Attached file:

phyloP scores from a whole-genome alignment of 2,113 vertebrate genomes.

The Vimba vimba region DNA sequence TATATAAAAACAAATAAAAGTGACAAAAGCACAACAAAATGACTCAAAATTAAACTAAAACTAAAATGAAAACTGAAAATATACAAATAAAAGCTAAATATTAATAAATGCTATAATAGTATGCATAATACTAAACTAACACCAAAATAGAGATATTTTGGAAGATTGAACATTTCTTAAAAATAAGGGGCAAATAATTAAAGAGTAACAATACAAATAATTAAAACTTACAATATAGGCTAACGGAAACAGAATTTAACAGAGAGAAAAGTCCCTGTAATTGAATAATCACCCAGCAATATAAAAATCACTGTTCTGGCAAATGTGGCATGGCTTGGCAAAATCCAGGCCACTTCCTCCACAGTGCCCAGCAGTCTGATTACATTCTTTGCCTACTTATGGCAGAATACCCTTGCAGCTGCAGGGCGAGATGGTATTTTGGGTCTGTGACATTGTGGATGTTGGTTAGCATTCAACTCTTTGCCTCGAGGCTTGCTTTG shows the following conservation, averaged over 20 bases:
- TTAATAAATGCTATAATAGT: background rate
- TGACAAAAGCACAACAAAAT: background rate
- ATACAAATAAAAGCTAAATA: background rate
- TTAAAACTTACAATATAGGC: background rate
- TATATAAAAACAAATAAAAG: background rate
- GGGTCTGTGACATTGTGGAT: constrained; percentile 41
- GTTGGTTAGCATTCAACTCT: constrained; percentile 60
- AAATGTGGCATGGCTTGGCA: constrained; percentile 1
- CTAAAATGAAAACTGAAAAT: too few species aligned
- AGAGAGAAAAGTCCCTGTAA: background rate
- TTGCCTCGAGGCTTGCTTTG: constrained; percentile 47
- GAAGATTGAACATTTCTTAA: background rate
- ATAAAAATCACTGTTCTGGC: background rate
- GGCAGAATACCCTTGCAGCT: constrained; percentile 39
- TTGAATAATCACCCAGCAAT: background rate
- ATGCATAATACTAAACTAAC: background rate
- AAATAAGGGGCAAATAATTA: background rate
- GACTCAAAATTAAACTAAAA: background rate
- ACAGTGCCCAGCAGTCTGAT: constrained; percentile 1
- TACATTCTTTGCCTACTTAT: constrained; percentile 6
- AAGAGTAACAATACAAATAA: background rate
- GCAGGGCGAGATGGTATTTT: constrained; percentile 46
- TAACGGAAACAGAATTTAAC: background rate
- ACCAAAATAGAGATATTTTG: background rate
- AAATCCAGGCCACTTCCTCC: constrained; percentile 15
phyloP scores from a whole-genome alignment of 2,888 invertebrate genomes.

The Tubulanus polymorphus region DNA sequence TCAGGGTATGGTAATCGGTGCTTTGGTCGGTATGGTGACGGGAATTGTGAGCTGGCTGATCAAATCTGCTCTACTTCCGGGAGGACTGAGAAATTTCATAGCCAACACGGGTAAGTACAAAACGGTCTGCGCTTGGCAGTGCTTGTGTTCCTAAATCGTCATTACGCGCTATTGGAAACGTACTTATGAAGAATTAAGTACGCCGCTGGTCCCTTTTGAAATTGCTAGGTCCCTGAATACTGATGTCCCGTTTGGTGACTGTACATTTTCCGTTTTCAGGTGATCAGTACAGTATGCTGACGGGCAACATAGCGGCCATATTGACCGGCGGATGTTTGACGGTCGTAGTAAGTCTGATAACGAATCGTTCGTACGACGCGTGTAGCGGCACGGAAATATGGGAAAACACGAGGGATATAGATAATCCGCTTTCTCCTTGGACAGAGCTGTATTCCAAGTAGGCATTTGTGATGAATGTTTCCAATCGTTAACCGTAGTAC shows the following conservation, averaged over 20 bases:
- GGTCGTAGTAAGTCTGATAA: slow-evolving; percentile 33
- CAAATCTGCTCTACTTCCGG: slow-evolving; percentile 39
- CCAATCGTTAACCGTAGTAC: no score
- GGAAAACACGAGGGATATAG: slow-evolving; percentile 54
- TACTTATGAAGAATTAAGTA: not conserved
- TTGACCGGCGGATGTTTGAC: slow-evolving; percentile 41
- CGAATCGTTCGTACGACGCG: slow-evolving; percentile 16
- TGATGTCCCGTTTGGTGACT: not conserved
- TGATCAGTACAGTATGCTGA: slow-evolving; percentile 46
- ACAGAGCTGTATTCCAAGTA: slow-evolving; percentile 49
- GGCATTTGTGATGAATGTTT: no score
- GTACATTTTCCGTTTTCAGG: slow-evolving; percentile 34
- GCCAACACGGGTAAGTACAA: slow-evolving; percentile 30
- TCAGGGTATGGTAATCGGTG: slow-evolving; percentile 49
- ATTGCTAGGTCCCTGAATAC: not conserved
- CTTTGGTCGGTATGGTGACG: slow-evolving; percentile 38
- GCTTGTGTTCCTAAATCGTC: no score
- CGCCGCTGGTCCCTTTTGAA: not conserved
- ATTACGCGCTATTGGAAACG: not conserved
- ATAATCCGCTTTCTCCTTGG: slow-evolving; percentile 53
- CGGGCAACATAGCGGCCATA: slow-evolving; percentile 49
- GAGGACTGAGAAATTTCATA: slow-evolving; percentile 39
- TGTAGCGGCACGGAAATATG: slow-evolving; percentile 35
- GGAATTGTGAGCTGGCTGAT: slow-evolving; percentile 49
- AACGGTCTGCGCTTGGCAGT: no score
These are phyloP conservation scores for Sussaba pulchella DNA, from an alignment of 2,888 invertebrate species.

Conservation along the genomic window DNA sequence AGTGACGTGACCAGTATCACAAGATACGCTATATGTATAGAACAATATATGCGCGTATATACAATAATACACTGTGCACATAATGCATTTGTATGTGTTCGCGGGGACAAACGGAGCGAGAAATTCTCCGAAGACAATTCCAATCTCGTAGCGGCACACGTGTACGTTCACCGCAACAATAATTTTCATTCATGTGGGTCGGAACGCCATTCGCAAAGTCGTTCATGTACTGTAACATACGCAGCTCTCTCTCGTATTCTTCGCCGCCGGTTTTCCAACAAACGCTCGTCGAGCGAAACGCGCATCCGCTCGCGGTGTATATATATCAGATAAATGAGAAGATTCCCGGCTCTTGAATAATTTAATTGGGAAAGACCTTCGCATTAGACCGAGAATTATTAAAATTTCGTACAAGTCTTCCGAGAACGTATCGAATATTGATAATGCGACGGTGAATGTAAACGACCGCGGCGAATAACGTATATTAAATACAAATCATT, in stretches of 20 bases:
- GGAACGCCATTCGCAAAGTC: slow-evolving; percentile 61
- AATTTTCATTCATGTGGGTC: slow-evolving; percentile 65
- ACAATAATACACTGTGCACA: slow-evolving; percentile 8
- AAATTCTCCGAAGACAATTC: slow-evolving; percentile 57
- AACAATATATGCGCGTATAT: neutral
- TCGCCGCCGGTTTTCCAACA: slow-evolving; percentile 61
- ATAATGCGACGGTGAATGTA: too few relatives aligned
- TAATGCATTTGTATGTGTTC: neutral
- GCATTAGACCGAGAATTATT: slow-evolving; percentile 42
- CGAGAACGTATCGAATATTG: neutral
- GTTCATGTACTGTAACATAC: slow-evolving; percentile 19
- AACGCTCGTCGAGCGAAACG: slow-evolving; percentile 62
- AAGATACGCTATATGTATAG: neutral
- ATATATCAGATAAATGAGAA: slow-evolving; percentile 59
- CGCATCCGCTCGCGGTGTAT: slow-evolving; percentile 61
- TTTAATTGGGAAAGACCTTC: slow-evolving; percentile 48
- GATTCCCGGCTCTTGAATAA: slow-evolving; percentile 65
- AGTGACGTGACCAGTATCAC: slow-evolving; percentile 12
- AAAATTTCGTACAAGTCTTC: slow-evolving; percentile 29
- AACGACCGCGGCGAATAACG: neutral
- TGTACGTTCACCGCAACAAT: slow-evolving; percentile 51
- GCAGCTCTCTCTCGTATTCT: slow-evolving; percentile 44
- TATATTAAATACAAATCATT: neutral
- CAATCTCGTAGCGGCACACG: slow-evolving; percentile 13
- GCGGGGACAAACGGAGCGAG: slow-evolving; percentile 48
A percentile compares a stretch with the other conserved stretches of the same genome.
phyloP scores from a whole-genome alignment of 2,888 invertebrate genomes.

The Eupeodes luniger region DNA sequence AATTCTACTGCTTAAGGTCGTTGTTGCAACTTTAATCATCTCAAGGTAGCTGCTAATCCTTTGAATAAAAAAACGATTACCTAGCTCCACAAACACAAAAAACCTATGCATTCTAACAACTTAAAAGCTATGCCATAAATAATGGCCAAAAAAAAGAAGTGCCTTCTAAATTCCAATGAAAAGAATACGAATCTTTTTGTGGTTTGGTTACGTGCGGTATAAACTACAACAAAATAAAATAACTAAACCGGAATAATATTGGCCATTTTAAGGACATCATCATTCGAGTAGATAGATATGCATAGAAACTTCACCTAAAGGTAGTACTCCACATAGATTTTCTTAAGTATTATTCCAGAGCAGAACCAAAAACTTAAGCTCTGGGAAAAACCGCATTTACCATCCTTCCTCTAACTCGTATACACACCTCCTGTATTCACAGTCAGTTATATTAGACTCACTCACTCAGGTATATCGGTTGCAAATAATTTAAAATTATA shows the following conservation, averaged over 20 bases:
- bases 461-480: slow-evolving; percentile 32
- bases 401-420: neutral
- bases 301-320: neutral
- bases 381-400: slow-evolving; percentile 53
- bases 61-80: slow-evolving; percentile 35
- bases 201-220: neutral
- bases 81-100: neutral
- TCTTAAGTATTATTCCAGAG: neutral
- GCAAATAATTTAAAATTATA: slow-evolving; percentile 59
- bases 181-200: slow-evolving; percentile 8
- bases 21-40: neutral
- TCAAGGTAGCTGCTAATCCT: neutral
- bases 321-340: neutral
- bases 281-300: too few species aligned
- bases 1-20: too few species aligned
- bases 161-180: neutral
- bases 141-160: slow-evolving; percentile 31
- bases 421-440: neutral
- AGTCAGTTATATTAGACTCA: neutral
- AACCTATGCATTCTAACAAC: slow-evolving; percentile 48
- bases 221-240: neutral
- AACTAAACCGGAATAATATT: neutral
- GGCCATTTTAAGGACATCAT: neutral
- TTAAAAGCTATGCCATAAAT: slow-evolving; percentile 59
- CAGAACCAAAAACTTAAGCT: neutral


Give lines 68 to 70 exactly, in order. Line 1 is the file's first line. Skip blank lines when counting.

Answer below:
- AACGCTCGTCGAGCGAAACG: slow-evolving; percentile 62
- AAGATACGCTATATGTATAG: neutral
- ATATATCAGATAAATGAGAA: slow-evolving; percentile 59